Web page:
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         A shady L.A. detective finds himself lost in a darkly nightmarish world of evil when he solves the mysterious puzzle box that releases the diabolical demon, Pinhead!  As those around him begin to meet tragic fates, he sets out to conquer the horrifying Pinhead and escape eternal hell!

"Welcome... to Hell."
              - Pinhead

         The Hellraiser series has been idolized and adored by horror fans across the world since 1987 when Clive Barker's original Hellraiser was released. I seriously doubt that Barker had any idea what a massive string of sequels his gore-fest would unleash, but I'm sure he's seen them and I'm sure he's pressed his head into his hands in embarrassment multiple times.
         Hellraiser: Inferno is the fifth installment dealing with the leather-clad, death dealing Cenobites and their leader Pinhead. We follow Detective Joseph Thorne (a coke sniffing, adulterous and all around immoral man) as he hunts a mysterious man known only as "The Engineer." His hunt begins after he inadvertently opens a strange puzzle box and is framed for the murder of a local prostitute. As he tracks down his elusive suspect he begins to experience very strange and disturbing hallucinations, or so he thinks. His hunt continues until he finally discovers The Engineer and more than he originally bargained for.
         First off, this shouldn't even be considered a Hellraiser film. It sounds as though it would be, but it's actually a "who-done-it" detective film with some badly designed Cenobites peppered in for the Hellraiser feel. Not only that, but Pinhead is in less than five minutes of the film! How can you make a Hellraiser film where the main character of the series is in less than 4% of the film?
         As I mentioned, the Cenobites in Inferno are laughable. There is no sense of understanding or background to them. Remember at the end of Hellraiser 2: Hellbound when Pinheads pack of Cenobites were slaughtered by Dr. Philip Channard? As they died they returned to who they were before they became Cenobites and as each one died it made you feel as though you knew that person was always there, trapped and suffering? Not here. The Cenobites in Inferno look like unfinished clay models where the artist drank himself to sleep the night before they were coming to pick up the finished model for casting. There are no facial expressions that make you feel any fear or understanding of what their purpose is. They just show up throughout the film to remind you your watching a cheap imitation of a Hellraiser sequel.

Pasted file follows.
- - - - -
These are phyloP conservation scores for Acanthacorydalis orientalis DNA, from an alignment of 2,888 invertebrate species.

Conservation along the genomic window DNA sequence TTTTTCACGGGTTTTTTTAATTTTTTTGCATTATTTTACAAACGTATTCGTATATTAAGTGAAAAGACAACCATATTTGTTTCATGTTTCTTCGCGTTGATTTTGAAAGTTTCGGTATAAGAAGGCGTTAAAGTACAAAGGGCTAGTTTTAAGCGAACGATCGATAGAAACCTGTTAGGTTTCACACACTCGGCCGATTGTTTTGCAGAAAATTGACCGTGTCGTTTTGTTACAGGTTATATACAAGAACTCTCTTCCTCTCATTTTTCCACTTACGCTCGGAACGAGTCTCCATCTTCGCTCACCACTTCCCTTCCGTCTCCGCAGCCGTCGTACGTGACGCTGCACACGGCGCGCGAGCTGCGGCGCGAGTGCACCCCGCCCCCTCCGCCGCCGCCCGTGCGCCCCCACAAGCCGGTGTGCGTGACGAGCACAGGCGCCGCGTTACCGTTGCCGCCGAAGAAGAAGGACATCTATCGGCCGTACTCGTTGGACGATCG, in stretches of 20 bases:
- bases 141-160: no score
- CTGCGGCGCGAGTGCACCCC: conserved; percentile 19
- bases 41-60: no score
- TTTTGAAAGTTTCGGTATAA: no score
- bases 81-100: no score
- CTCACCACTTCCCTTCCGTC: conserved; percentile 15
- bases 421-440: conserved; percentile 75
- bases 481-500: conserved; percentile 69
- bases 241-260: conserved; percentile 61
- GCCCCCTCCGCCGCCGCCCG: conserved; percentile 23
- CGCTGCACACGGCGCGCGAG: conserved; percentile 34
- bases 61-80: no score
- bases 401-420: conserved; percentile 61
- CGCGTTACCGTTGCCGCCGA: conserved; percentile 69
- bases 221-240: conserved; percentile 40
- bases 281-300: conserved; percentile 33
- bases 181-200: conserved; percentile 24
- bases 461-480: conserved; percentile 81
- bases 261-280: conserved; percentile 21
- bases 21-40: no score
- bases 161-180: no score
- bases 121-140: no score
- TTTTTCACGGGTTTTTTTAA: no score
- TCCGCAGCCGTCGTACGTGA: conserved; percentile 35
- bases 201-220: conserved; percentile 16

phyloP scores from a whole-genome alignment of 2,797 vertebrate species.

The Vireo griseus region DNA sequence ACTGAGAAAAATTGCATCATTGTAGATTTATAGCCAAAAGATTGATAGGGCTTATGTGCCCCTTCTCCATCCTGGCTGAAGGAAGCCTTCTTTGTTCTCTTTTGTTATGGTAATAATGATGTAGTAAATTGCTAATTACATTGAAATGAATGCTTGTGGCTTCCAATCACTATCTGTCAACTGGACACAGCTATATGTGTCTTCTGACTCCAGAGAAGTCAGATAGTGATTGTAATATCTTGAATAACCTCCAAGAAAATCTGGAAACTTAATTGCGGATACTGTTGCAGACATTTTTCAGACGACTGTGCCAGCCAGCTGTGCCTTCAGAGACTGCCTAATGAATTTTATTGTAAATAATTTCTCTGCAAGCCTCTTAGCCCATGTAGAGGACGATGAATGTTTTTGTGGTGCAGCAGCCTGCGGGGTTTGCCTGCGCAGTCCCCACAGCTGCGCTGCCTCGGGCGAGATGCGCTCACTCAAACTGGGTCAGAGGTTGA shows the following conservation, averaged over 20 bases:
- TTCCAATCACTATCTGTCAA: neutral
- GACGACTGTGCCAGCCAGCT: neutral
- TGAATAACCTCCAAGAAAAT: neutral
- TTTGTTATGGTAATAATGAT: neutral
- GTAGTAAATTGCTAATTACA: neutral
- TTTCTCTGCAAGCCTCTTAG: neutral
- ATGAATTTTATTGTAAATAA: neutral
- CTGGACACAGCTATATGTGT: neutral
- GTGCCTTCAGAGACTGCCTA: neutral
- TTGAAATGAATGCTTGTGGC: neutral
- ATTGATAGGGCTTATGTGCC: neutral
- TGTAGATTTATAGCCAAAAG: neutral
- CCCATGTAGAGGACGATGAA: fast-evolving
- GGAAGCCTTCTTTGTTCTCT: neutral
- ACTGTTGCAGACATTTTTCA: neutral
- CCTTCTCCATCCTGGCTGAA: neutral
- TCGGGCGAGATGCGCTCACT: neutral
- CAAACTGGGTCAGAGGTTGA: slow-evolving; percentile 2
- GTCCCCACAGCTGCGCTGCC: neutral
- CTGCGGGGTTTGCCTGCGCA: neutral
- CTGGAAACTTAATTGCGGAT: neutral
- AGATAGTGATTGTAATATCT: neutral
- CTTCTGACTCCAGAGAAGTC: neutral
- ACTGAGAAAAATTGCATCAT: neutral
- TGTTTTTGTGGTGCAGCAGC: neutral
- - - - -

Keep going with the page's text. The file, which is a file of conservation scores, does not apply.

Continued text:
I'm not going to waste anymore time reviewing this sack of wannabe Hellraiser horse shit. If you want to waste your time, by all means, pick up a copy of Hellraiser: Inferno.

Cast & Crew   |   Pictures  |   Video Clip   |   Trailer

          - At the end of the credits it says "Soli Deo Gloria" (translation: To the glory of God alone).

          - Filmed on a budget of $2,000,000.

          - The actress Sasha Barrese is credited at the beginning of the movie as "Sasha Berrese". At the end of the movie, in the credits list, the error is corrected.

          - In the close up of Thorne dropping his keys in a dish near the beginning of the movie, his keys are for a Dodge vehicle, but he drives a Cheverolet sedan.



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